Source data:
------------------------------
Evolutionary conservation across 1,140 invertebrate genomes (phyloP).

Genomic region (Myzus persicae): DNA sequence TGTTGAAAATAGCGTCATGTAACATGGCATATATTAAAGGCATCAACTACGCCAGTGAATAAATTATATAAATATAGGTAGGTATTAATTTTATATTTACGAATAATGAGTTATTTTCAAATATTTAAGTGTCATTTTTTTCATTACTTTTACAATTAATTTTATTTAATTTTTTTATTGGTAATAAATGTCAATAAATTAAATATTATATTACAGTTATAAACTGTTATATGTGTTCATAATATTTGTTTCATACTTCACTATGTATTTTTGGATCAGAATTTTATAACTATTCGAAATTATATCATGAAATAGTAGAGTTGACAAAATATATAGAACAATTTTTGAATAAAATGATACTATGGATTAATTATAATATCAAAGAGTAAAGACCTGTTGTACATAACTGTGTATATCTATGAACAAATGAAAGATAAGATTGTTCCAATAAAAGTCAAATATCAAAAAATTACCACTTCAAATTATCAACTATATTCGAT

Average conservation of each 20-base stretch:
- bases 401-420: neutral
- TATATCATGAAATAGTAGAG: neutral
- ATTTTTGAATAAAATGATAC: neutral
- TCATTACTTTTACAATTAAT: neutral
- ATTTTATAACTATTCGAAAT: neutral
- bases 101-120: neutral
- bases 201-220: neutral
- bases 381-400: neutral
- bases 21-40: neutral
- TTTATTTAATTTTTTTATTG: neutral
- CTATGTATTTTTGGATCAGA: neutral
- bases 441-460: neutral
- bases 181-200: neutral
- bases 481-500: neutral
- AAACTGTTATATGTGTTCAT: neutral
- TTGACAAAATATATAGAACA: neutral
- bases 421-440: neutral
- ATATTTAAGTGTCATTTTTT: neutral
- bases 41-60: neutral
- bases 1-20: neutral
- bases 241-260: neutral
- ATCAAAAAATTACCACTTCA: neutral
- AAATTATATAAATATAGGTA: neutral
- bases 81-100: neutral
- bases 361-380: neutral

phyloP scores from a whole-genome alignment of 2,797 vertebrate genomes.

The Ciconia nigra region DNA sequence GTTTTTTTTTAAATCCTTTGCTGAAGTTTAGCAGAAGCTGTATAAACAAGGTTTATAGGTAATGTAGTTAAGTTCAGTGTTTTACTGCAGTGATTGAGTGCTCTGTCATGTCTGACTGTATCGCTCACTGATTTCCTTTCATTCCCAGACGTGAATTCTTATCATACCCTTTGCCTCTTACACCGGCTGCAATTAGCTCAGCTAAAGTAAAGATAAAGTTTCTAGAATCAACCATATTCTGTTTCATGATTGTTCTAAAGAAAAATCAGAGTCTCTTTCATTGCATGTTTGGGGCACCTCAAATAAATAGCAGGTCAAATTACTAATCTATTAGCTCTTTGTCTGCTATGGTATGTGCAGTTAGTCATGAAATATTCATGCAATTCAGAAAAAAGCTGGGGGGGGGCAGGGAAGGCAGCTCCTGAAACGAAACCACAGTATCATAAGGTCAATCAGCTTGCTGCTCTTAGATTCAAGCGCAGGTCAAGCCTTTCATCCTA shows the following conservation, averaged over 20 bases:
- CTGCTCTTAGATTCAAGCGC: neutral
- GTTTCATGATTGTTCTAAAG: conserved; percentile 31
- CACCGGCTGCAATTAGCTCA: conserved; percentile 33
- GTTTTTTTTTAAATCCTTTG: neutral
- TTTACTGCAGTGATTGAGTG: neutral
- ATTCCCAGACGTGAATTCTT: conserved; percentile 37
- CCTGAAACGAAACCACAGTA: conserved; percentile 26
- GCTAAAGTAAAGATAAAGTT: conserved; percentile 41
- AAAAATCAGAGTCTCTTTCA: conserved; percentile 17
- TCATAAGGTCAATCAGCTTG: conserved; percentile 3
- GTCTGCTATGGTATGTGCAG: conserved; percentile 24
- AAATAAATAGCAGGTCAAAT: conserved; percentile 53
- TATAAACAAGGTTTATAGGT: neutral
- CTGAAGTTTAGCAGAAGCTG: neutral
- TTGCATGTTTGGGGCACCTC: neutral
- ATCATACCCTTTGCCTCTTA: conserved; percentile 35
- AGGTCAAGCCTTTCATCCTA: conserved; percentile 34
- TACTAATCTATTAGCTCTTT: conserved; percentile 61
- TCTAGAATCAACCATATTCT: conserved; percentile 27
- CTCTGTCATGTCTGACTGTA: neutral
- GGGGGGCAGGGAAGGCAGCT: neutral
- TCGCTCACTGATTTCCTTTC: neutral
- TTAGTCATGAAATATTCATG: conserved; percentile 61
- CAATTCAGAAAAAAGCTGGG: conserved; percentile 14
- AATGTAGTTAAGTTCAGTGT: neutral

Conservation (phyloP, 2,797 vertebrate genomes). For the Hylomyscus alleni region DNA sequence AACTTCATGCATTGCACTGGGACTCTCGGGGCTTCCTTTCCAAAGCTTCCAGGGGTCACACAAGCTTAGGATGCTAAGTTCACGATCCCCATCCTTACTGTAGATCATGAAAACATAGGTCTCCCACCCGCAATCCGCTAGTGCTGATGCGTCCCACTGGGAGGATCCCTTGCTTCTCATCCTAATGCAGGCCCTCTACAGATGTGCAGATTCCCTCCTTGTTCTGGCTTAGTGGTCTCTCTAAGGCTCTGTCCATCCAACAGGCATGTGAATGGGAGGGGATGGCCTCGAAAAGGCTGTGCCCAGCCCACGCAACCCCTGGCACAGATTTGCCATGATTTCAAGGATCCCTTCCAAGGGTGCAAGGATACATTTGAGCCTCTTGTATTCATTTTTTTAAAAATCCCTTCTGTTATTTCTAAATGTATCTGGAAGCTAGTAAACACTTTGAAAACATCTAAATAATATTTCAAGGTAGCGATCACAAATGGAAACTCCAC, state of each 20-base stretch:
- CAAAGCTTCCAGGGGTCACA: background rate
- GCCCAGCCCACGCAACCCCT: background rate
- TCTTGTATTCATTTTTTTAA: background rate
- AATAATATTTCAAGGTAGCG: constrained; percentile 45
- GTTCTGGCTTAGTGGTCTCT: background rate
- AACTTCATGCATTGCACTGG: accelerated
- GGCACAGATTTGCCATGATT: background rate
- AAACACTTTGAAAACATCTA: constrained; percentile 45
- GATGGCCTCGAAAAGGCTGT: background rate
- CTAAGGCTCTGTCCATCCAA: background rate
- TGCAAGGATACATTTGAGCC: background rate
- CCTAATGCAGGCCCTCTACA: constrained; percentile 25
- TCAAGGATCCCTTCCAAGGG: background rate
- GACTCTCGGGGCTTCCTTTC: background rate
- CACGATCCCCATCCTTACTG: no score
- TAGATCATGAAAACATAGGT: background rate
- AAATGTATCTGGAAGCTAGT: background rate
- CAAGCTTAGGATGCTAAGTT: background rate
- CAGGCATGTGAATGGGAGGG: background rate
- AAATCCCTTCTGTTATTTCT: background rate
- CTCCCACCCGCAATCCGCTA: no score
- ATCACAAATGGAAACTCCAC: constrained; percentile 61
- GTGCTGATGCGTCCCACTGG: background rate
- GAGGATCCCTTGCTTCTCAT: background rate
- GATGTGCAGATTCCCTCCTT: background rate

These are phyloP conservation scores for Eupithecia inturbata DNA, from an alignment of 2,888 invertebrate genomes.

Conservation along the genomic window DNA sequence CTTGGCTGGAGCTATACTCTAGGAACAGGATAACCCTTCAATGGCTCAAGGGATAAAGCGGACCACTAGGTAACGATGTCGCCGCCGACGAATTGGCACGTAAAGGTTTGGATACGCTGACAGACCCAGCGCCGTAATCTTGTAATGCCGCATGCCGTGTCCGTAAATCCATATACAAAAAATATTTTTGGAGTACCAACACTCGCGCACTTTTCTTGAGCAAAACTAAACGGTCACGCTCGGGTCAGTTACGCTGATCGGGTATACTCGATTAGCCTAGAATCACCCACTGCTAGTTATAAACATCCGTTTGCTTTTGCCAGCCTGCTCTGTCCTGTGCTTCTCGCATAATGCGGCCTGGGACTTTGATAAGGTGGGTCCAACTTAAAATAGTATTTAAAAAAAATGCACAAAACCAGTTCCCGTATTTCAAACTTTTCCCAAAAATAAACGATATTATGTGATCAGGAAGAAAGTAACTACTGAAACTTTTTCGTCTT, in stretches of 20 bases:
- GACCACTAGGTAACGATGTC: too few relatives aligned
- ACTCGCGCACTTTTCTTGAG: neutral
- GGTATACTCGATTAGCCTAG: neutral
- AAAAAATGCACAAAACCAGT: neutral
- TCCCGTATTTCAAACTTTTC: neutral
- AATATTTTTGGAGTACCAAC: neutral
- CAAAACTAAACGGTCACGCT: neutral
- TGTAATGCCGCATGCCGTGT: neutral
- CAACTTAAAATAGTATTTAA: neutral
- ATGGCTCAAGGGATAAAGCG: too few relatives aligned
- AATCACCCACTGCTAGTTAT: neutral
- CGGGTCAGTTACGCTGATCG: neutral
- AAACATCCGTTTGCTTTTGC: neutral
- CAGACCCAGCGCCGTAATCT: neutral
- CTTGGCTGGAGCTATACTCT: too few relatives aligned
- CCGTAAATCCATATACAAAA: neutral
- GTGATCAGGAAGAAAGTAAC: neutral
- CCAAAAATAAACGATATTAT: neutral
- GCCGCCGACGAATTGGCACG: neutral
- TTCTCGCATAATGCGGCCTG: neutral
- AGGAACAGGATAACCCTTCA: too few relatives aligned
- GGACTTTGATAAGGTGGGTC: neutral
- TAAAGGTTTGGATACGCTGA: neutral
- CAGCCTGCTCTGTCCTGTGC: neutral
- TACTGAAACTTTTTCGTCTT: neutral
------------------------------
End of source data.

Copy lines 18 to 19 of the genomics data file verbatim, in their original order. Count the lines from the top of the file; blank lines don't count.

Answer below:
- AAACTGTTATATGTGTTCAT: neutral
- TTGACAAAATATATAGAACA: neutral